the level o f confidence (novice. Since object-oriented architectures are flexible. An information system behaves as a set o f black boxes o f which the intrinsics are hidden and the only visible part is the list o f services and states provided to the user. simply a convenient way to express how the system changes according to internal events. It is very c o m m o n to start with only one general cluster and then come up with new ones after doing some class grouping. the object a p p r o a c h enforces the use o f data abstraction that encapsulates services. No. but with a different rationale. Although it may be tempting to view the system as a collection o f functions. to represent the entire logic using this model. It is also i m p o r t a n t to locate the place o f a class within the overall structure. In any case they should not be confused with classes. T h e term "organization" here must he u n d e r s t o o d not only as the m a p p i n g o f the work breakdown structure onto a responsibility assignment chart but also as a way information must be detailed or not. one should look for the underlying classes that represent the g r o u p i n g o f these operations. to master the complexity by reformulating the problem. For other specific systems. Large systems are expected to be used in completely different contexts. the level o f expertise or knowledge o f the application domain. During analysis they help g r o u p i n g classes according to proximity criteria based on a subsystem functionality. On the contrary. etc. Users are not equally qualified to access specific pieces o f information. employer. the place of execution may configure the system according to external constraints: severe or protected environment. they can model different problem space descriptions directly as part o f the system description. ability to tune the time/space tradeoff.articles to put some o r d e r to o u r perception o f the real world. A simplified cluster chart for the car rental system is given in Table 1.35. postpone implementation decisions. T h e r e f o r e . an abstraction level or an enduser standpoint. T h e r e are various reasons for this: the level of responsibility in an organization. say AUTOMOBILE. Actors in an organization will access the same information. F r o m the analysis o f the car rental system. T h e cluster chart lists classes participating in the identified clusters and gives a short definition for each o f them. however. quite different classes d e p e n d i n g on application domains. find inconsistencies. partition the problem space. These charts are used as a communication tool between end users and analysts and were inspired by the CRC technique [1]. an initial set of classes comes to mind and participates in the definition o f a first cluster. administrator). Then. advanced user). T h e result is not to p r o d u c e something that complicates the problem to solve or the reality to map. Clusters play various roles. or specialization relationships. Occupational names give some ideas about possible classes for users: engineer. Information systems reflect the way organizations work. as state machines. Design will decide whether classes are linked by derivation. customer. It is generally too complicated. Looking at the information system modeling techniques. For a company using a system operating t h r o u g h a communication network branches. classes are g r o u p e d into clusters. ability to limit or extend the accuracy of a computation d e p e n d i n g on the context. the place o f operation impacts the behavior. A class has an internal state and offers services. generalization. During design they are often used as a structuring technique to selectively visualize the coupling between classes. In the early stages o f analysis. This means that finding related classes is m o r e important tha n finding a single class. in this case. BON uses various charts for describing the different types o f objects. access rights (user. even if services come to mind first. Table 2 illustrates how clustering may g r o u p together with a class.9 6S . is not an implementation technique. A military system will not display ground information in the same fashion for the a r m y general as for the frontline soldier. subsidiaries." which is far too close to procedural techniques. but it will be presented differently. Events and Object Communication Protocols Two different kinds o f events that act on system behavior must be sorted out: external events and in- COMMUNICATIONS OF THE ACM/September1992/%1. but in principle it is simpler to designate a certain viewpoint as the main focus o f interest. In the case o f communication systems. the p u r p o s e is to simplify. A first principle is to consider classes as representations o f abstract data types as o p p o s e d to "things they do. affiliates. We will then continue o u r system analysis based on two types of representation: a dynamic model. information is presented differently according to implied actors. A state-transition diagram. at the r e q u i r e m e n t levels. Analysis must remove noise and overspecification. and other manufacturing plants may be similarly described regardless o f the geographical location. In the case of an e m b e d d e d system. d e p e n d i n g on the actors' levels o f responsibility. showing parts of its behavior and a static model describing its structure. A system usually interacts with different users. Such diagrams are also a variation o f the state-transition diagram and can lead to the production of system classes. Object orientation simply adds structuring mechanisms for defining relationships between system elements and decentralizing local decisions. association. T h e g r o u p i n g factor may vary. diagrams are prod u c e d to stress the information flows. take a certain viewpoint and d o c u m e n t it. Many systems can be defined.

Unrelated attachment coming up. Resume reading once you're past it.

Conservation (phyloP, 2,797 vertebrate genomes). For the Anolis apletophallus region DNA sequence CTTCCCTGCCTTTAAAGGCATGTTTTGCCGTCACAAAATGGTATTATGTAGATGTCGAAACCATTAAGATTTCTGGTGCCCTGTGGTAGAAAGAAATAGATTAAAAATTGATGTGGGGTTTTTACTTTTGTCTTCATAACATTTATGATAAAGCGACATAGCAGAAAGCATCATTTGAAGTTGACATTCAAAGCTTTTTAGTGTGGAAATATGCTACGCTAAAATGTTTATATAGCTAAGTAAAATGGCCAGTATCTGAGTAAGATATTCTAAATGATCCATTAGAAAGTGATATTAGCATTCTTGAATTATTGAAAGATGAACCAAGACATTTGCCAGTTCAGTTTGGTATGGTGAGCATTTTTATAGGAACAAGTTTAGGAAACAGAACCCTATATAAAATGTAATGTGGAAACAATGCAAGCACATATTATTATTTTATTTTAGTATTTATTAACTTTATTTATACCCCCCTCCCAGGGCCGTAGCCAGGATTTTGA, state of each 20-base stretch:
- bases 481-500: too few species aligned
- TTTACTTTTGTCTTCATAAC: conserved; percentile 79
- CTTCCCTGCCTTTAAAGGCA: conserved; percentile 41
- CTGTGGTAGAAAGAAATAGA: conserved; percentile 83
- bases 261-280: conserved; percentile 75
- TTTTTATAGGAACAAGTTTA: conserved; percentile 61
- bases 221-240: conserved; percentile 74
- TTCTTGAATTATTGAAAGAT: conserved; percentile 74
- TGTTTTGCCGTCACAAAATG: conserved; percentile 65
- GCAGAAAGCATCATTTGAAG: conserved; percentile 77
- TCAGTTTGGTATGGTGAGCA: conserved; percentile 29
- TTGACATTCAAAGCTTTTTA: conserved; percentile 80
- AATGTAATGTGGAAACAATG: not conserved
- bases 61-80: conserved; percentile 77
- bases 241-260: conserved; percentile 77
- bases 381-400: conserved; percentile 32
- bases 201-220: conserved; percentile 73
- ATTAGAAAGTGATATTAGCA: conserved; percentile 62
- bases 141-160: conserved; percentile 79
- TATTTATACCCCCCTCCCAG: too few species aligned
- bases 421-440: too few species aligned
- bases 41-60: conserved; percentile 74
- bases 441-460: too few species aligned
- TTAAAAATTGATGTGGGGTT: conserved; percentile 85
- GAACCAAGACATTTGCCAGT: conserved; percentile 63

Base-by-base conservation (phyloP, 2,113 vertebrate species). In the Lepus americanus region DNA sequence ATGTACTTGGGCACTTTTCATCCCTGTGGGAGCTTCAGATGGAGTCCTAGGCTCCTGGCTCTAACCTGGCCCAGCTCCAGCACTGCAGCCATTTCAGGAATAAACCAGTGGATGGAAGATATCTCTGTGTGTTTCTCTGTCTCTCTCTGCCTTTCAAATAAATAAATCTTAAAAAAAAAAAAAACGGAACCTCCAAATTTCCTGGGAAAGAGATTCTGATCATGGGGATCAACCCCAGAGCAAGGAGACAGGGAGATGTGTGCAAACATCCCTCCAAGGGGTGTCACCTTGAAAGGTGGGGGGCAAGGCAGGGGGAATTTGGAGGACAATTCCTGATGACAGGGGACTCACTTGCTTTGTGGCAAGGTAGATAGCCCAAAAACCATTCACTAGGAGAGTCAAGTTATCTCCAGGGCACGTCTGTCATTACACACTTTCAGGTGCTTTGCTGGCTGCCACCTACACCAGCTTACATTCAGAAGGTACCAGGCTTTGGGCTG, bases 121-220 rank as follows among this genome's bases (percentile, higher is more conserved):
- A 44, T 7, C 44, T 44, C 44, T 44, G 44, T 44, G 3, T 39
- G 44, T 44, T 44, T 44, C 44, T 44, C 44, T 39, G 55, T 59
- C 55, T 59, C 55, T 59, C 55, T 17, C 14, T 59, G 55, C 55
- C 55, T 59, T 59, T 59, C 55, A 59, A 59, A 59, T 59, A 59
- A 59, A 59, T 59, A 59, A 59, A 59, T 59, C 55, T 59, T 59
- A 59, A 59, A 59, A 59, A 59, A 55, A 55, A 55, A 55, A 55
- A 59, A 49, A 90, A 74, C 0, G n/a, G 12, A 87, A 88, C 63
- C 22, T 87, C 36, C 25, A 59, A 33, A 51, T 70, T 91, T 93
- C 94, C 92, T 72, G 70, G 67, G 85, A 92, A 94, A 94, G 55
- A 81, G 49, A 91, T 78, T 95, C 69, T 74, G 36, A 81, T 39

lish text.. class entry in the initial cluster ported: the class level and the clusExternal events may become classes chart. Traffic-light controller 66 September 1992/Vol. SEDAN. Car inspection done on leave and on return. o f object that should c o r r e s p o n d to classes are r e p r e s e n t e d in a quite Table 3 gives an example o f a class entry in the cluster chart. T a b l e 3. filled with free-format Engmay capture additional semantic This technique relates to princi. it to behave like other types of object. It different m a n n e r c o m p a r e d with events applicable to the car rental system and can be c o m p a r e d with a T a b l e 2.p r o d u c e d first really d e p e n d s on Analysis proceeds using a m o r e ior. other classes ask the class to proclass features that will lead to mesRelationships between clusters vide? sages defining the object communiare mostly structural. In practice. Light turns green. A road is closed to traffic. they also translate cording to g r o u p i n g factors or abinto assertions that control the T h e chart is structured in three col. class the constraints that the classes must which the system has no control on charts are then filled out. o p p o s e d to the static model that tance classification later in the proT h e y refer to stimuli received from only reflects the structure. T h e y refer to parts o f system any class definition introduces a • T h e commands: what services can behavior that simply translate into type definition. T h e y are things Out t h e Kernel A r c h i t e c t u r e and their relationships. its elements pected" events. Two levels o f detail are supwhether or when they may occur. reacts according to a certain behav. DOMESTIC_CAR model consists of scenarios d e m o n strating significant object commuCar rental company TRUCK. TRAILER. information that translate into class ples applied in "Object Behavior T h e class chart describes a type annotations. External events help to find the nature of the application and formal way to r e p r e s e n t the system classes that interface the system the analyst's level o f confidence. STATION_WAGON the static system structure.~ that jects are reachable from others. 9 / C O M M U N I C A T I O N S OF T H E AC:M . COUPE.Defining Classes and Sketching by its decomposition. T h e dynamic Repair station FOREIGN_CAR. It highTraffic-light controller lights objects relevant to selected PEDESTRIAN. Examples o f class charts are the outside u p o n which the system Deciding which model should be given in Figure 2. umns.twofold: it helps to validate the is also possible to state that the deExternal events are actions initi. Tank refilled on return. T h e p u r p o s e is LUXURY_CAR ternal events. class features. VEHICLE system behaviors. structure and behavior. Since they act on scaling up or down the system acmust the class maintain? the system state. INTERNAL EVENT Rental contract printed when car returned.straction levels. nication protocols. Relationships between Analysis" [ 19]. BIKE. a class chart is defined acter level that defines relationships or input p a r a m e t e r data passed to cording to three basic types o f inbetween logically g r o u p e d classes. A vehicle is leaving the intersection. p r o d u c e an incoming data flour that maps the system behavior better as This may help refining the inhericrosses the b o u n d a r y o f the system.35. Class relationships p r o p e r behavior o f the system. ']'hey model shows the system structure should not be considered as "unex. A rented car breaks down. Red light starts flashing. nonrelated system (a traffic light Class AUTOMOBILE w i t h r e l a t e d cluster classes controller). N o . COMPACT_CAR. T h e static with the outside world. A vehicle is arriving at the intersection. this means that can other classes ask from the class? lute. cess. T h e y help • T h e constraints: what knowledge cation protocols. Mileage checked on return. A new car joins the fleet A car is returned. E v e n t charts APPLICATION DOMAIN Car rental company EXTERNAL EVENT Customer makes a car reservation. formation: T h e model introduces typed inforInternal events are time-related mation very early in the analysis • T h e questions: what information stimuli that may be relative or absoprocess. along with that can possibly h a p p e n but over F r o m the initial list o f classes. For each fulfill.static model and to make sure obscribed type o f object is suspected ated by the external interactor. APPLICATION DOMAIN CLASSES RELATEDTO AUTOMOBILE Events help to introduce the dynamic model that complements AutOmobile manufacturer LIMO.